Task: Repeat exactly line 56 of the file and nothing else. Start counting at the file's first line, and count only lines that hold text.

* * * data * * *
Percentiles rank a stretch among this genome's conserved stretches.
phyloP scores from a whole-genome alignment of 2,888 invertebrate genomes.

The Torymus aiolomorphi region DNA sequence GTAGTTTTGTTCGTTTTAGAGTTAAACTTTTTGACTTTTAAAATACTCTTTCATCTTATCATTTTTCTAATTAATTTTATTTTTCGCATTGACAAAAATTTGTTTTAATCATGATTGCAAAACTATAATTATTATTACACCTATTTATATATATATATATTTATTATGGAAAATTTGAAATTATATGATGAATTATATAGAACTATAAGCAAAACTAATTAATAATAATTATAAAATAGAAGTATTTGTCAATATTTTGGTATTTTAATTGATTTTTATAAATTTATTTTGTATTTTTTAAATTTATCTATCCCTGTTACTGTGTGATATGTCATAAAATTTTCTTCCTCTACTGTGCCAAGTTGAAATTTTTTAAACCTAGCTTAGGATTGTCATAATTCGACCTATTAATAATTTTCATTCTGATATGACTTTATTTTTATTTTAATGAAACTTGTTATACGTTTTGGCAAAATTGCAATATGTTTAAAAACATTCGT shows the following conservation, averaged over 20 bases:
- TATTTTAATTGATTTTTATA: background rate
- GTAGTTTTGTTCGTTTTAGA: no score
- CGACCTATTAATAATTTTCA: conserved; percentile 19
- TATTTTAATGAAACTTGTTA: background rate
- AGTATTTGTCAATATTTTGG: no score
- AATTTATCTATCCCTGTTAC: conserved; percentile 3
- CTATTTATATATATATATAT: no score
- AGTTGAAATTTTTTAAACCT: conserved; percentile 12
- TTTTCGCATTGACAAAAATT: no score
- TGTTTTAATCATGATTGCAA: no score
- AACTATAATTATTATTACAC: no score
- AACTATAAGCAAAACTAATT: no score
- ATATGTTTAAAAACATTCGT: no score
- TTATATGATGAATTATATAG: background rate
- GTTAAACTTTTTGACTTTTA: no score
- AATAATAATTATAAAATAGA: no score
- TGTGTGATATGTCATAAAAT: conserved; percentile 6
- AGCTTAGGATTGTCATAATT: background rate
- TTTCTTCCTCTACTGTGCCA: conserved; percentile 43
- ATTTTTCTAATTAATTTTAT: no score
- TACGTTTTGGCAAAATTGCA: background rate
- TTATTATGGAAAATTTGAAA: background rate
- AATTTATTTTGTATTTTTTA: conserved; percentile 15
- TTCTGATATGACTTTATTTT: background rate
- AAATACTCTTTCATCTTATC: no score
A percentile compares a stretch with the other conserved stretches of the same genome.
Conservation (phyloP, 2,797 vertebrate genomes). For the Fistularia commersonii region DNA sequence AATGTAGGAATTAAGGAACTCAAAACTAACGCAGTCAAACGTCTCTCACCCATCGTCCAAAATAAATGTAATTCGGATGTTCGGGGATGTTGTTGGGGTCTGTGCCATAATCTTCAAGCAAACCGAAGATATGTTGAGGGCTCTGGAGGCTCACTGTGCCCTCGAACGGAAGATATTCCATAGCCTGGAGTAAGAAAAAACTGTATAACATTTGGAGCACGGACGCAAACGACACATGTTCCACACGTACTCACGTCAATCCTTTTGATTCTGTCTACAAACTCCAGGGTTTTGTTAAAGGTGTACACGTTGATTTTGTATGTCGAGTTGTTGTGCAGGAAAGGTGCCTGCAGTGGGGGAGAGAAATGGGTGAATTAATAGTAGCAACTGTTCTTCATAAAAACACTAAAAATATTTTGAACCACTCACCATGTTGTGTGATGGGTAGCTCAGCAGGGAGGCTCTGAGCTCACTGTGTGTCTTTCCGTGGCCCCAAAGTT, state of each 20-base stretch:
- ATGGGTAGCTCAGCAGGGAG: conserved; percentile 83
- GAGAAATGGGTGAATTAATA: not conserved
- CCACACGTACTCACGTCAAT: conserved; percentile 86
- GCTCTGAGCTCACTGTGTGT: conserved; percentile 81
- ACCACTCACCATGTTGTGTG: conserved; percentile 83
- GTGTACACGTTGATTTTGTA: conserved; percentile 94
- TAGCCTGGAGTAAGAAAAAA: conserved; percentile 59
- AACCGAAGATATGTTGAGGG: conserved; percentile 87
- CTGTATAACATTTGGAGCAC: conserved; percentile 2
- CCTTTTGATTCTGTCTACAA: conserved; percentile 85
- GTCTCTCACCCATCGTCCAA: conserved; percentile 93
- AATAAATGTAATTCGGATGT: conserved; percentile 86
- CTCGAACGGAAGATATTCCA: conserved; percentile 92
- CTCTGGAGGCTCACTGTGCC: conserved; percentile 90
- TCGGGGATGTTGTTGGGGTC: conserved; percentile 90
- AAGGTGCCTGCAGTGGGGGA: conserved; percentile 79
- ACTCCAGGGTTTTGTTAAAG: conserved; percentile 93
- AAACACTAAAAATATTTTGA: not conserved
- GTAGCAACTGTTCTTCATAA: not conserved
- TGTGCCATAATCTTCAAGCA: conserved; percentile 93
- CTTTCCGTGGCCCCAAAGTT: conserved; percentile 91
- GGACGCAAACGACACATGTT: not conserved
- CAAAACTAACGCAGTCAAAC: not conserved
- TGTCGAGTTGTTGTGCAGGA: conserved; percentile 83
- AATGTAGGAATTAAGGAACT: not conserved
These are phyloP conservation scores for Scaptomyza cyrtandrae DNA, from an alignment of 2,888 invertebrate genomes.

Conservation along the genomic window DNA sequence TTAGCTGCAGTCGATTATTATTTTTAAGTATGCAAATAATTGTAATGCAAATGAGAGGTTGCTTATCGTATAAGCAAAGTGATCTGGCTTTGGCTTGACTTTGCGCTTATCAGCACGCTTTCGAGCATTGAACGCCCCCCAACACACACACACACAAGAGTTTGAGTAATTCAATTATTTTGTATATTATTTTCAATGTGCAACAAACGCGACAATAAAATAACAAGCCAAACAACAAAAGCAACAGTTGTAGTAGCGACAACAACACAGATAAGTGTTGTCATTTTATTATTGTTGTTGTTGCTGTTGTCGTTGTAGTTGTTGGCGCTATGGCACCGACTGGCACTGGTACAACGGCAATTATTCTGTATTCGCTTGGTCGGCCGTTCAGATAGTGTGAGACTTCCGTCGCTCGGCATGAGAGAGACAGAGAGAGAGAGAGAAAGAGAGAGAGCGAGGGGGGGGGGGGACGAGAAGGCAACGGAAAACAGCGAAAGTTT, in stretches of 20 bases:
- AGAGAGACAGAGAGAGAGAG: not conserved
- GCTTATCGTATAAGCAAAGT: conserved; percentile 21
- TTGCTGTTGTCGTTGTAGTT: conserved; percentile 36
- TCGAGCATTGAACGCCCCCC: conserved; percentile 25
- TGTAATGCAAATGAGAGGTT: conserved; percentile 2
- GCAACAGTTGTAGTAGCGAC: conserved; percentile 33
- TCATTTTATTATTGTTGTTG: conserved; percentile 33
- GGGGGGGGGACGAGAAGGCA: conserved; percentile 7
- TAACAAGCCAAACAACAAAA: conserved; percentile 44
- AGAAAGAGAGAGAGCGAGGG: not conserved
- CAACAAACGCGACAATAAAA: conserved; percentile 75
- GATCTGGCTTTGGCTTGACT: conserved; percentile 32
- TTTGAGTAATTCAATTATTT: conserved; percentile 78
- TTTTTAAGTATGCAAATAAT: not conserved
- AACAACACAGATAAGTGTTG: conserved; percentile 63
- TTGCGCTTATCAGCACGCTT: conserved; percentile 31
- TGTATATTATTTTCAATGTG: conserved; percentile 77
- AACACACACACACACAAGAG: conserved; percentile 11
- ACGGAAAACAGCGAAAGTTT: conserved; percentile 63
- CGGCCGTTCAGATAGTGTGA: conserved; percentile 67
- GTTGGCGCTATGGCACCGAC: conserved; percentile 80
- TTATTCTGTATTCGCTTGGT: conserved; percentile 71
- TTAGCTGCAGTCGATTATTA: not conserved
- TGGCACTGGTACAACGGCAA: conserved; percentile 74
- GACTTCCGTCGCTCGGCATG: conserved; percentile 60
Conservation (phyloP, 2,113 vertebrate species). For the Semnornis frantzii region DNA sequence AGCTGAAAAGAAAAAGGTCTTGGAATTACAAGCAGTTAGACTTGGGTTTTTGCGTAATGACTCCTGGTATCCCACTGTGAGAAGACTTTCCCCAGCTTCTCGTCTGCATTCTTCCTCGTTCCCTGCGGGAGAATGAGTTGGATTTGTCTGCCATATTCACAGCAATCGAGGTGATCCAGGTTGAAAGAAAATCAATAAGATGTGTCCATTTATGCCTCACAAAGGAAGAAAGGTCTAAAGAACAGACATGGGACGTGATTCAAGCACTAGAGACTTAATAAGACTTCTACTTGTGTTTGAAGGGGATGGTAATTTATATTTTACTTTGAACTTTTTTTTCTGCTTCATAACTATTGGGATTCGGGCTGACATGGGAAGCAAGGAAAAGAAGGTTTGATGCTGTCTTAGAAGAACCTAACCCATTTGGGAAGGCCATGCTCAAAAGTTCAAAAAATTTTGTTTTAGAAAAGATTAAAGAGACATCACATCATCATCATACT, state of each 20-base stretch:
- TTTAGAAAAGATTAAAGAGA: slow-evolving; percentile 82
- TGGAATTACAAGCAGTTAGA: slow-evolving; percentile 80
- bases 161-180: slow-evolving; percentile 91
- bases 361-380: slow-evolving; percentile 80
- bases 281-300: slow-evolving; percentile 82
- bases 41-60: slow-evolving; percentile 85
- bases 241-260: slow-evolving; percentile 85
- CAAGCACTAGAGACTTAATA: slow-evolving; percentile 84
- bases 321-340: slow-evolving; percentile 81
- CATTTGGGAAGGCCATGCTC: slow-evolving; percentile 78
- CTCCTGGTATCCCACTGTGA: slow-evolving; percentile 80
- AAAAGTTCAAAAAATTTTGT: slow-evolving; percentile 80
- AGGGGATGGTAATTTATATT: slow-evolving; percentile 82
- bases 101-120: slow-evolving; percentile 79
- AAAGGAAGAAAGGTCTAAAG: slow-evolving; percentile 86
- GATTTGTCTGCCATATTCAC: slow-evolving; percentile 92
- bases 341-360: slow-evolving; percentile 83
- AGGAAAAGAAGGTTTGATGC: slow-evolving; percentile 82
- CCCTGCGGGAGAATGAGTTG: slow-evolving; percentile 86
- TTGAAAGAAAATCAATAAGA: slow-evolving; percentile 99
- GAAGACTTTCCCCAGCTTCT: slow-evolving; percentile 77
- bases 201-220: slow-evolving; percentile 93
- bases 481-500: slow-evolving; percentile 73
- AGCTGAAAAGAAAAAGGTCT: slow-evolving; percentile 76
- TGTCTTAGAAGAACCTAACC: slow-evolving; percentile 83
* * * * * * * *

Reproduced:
These are phyloP conservation scores for Scaptomyza cyrtandrae DNA, from an alignment of 2,888 invertebrate genomes.